Promote Your Business

Five ways to cut ad costs

Advertising and marketing are two of the most expensive and necessary parts of running a business. Whether you have a service outlet in a strip mall or a web site, getting people through the front door is never cheap.

More than half of business owners say advertising is the most puzzling part of running their business. More than half of all new businesses that don’t make it say they simply ran out of advertising budget before the customers started coming in.

So it’s vitally important you advertise enough, while making sure you can afford all that advertising for as long as it takes to build your sales (and that can often take many months longer than expected).

Here are five simple ways to make your ad dollars go

1) Stay with a single ad campaign. Pick something that is important to customers, promote it, and stick with your message. Each time your ad runs it builds upon the last time.

Don’t listen to your friends, your employees, and that little voice inside your head that says “I’m sick of this same ad.” It’s just when you think you can’t stand to see that ad one more time that prospects are starting to notice it for the first time.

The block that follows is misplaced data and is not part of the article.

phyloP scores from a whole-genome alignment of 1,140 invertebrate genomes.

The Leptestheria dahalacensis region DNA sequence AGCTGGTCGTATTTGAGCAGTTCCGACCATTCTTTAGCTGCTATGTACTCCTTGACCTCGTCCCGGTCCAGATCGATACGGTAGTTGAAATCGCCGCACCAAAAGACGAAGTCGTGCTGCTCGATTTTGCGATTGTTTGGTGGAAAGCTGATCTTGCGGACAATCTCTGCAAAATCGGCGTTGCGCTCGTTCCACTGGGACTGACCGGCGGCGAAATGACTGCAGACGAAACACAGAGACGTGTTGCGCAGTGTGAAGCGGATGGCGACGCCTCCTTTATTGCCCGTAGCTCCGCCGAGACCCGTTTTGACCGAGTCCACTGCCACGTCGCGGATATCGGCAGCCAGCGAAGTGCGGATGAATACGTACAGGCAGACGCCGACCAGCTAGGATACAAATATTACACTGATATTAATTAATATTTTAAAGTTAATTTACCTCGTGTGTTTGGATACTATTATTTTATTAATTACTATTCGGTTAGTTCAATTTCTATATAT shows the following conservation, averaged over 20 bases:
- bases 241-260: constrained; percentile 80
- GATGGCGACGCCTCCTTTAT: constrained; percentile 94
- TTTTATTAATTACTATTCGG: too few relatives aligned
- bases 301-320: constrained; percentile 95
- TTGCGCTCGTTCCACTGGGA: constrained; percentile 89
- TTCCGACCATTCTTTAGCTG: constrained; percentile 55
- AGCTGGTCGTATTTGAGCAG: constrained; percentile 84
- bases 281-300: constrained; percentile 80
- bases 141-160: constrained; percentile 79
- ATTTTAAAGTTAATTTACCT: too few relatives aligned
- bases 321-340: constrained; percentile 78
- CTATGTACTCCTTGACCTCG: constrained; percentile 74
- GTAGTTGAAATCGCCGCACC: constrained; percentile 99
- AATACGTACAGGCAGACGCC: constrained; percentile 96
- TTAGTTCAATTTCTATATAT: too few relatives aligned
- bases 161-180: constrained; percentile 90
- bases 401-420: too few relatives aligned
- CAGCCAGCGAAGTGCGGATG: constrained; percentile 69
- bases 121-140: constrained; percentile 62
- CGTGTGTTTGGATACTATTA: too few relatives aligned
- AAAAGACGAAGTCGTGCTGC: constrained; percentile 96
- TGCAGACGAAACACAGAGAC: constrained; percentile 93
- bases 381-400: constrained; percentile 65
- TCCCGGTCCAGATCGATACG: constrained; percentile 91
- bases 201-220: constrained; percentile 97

2) Don’t waste money on fancy stuff. Make your ad no better than it has to be. There are plenty of designers, copywriters, producers, and ad agencies who will push you to spend more. Make sure it really will make your advertising more effective, and otherwise don’t spend extra.

3) Buy small ads regularly. That is better than plowing all your money into one big ad that runs only now and again. Consistency, even when it is small, builds sales.

For years I’ve put my clients’ ads in DEMC. This ‘zine has one of the largest subscriber audiences around. Even better, the intense and consistent quality of the content makes sure those many readers are really reading the newsletter issue after issue.

For less than 40 bucks an issue, your little ad can be in front of over 200,000 targeted readers. Can you find anything like that anywhere in radio, TV, newspapers, or even online?
Not hardly. THAT’S the kind of bang-for-your-buck advertising you need to always be on the lookout for.

4) Target, target, target. Putting your ad in front of 12 people who are known to REALLY want your product or service will always get more sales than blasting your ad to millions who couldn’t care less.

Most of us will get more results from an article in a small home business magazine than we will from an ad in Newsweek.

Targeted advertising usually costs more, often a LOT more. But in the end you will get far better response from it.

5) When an ad doesn’t work, do your best to find out why. Don’t just settle with “it doesn’t work, I’m ditching the ad.” Often there are other reasons why you aren’t getting sales. Timing may be wrong, the ad hasn’t appeared enough, or the product needs to be changed. Many times I’ve seen a perfectly good ad get the boot when something else was clearly causing the lack of response.

About the author
Need sales letters, web copy, a press release, or your own ezine article (with your name on it)? Let Kevin Nunley write it for you. See for details. Reach Kevin at